Drug shortage - what next?

A new and unusual experience: supply bottlenecks in almost all areas

This is a new and unusual experience: supply bottlenecks in almost all areas. Press reports about the shortage of generics received particular attention. At times, up to 600 products such as propofol (muscle relaxant for intubation), fentanyl (painkiller) or synthocinone (induction of labor) were hardly or even impossible to obtain. Mind you, the supply of patent-protected original preparations was not the problem. It was the supply of generics and cheap consumer goods such as protective masks or plastic goods that caused concern during the corona crisis. This comes as no surprise since we are now completely dependent on imported products from the far east.

Generics production in Switzerland? China is Switzerland's third most important trading partner after the USA and Germany, with a significant Swiss export surplus of CHF 12 billion. It can be assumed that the value of advanced medicines exported to China also significantly exceeds the import of generics. Intermediates and bulk substances from China are frequently formulated into generics in India. In addition, production is concentrated on a few manufacturers – a cluster risk. From an economic point of view, a repatriation of generics to Switzerland is not reasonable.

What options do we have? A typical hospital pharmacy contains about 3000 medicines. A prioritization according to recognized criteria is a prerequisite. During the SATW Conference 18 March 2022 in Bern, Enea Martinelli [ https://www.enea-martinelli.ch/] suggested dividing medicines into three groups:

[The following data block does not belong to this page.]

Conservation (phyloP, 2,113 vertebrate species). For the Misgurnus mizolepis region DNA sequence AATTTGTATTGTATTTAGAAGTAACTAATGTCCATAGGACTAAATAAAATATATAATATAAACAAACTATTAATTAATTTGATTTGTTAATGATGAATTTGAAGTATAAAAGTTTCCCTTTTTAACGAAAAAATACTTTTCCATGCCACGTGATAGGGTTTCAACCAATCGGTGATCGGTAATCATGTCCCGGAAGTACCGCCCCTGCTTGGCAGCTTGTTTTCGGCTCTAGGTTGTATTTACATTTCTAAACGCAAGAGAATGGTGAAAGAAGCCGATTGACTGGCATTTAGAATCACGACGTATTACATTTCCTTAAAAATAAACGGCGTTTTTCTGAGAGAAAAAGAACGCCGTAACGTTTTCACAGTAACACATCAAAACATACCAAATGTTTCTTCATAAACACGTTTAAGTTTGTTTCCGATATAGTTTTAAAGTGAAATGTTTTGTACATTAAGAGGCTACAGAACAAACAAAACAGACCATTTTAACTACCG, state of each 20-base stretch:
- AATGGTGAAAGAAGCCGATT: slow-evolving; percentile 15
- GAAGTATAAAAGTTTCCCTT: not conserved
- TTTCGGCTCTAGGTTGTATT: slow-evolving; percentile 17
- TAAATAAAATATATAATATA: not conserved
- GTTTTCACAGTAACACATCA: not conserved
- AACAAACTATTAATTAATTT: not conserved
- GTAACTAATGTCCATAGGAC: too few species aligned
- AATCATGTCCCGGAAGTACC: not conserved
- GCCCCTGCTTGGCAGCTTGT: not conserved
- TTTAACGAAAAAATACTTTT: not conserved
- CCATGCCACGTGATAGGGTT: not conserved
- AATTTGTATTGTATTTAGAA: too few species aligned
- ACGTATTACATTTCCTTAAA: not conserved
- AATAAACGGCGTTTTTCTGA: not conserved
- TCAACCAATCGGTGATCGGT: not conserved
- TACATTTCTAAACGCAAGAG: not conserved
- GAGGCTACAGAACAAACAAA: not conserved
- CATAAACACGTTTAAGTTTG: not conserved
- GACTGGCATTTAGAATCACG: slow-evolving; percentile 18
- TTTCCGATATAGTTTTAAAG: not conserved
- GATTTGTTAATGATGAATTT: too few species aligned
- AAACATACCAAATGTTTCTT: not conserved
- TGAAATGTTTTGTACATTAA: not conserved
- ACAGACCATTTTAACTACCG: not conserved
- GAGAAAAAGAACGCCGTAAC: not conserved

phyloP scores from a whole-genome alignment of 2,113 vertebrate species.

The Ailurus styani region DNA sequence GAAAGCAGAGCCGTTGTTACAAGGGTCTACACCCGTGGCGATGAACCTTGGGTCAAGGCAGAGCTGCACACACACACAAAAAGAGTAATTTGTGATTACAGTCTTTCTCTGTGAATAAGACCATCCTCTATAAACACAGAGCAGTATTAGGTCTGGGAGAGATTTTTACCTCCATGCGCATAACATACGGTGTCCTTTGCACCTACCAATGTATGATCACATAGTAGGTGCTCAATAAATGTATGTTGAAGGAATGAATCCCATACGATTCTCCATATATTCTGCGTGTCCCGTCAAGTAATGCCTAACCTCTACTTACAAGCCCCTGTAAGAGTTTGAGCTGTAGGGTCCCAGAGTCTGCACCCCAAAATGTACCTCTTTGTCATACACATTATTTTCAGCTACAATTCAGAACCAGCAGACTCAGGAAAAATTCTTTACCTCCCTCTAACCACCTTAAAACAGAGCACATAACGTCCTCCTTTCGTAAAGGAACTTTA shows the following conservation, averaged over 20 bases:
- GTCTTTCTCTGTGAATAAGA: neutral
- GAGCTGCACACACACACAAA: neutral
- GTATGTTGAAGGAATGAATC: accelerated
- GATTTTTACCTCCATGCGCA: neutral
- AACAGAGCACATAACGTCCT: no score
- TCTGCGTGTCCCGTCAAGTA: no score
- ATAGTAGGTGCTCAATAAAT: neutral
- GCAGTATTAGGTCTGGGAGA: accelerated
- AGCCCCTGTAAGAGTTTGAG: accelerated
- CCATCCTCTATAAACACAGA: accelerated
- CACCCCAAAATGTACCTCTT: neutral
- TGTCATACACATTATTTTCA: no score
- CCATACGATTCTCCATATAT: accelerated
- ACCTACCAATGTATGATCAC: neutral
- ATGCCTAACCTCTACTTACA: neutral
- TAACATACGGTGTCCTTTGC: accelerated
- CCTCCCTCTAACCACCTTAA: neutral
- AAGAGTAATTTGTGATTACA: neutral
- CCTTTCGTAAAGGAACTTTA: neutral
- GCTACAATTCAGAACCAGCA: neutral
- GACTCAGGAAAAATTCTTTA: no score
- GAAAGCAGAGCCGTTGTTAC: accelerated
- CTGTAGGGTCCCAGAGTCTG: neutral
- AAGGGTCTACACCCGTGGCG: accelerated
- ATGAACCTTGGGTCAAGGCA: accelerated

• Green: Medicines that can be produced anywhere.

• Yellow: Medicines that need to be manufactured in more than one country to minimize the risk.

• Red: Medicines that would have to be manufactured in Switzerland.

There are numerous Swiss companies with expertise in the synthesis and manufacture of complex, optically active organic molecules such as Azad Pharma AG, Bachem, Corden Pharma, Dottikon Exclusive Synthesis, Firmenich, Givaudan, Lonza, Max Zeller Söhne AG, Siegfried, Vifor and others. However, a "repatriation" of generics would be time-consuming and expensive. Current generic procedures are no longer possible in Switzerland for cost and environmental reasons. However, a targeted return of particularly critical active substances is feasible after a comprehensive clarification and assessment.

Innovation: New processes mandatory, biosynthesis & biocatalysis & biotransformation, process intensification, continuous processes, AI, computer-aided synthesis, cross-company innovation (blockchain) etc.

Production processes & plants: E-factor (kg waste/kg product), process material intensity, automation, process analytical technology, energy sources, reduced energy consumption, optimized logistics, etc.

Economic aspects: Lack of plants & operating personnel, technological commitment (lock-in), economies of scale, CAPEX & OPEX, sales potentials & critical market sizes, production scenarios, pricing, etc.

Strategic aspects: Product priorities, long-term availability of basic building blocks and intermediates, lack of know-how, transnational partnerships & cooperations, pricing, regulation & approval, subsidies, price war during transition phase, etc.

What next? One conclusion of the SATW platform discussion on 2 May 2022 at the Swiss Biotech Day in Basel was to expand Switzerland's leading role in the development and manufacture of advanced medicines by investing more energy and resources in sustainability [CHIMIA (2022) 76:800–804]. "Swissness" is intended to increasingly refer to effective medicines that are also produced sustainably. With regard to generics, we need new manufacturing methods that allow a significant reduction in manufacturing costs in general and labor costs in particular. SATW will work on the topic of innovation around new production processes in 2023 with partners.

Are you interested in this topic? Then contact us!

Hans‐Peter Meyer, Expertinova AG, SATW Member, Head of Scientific Advisory Board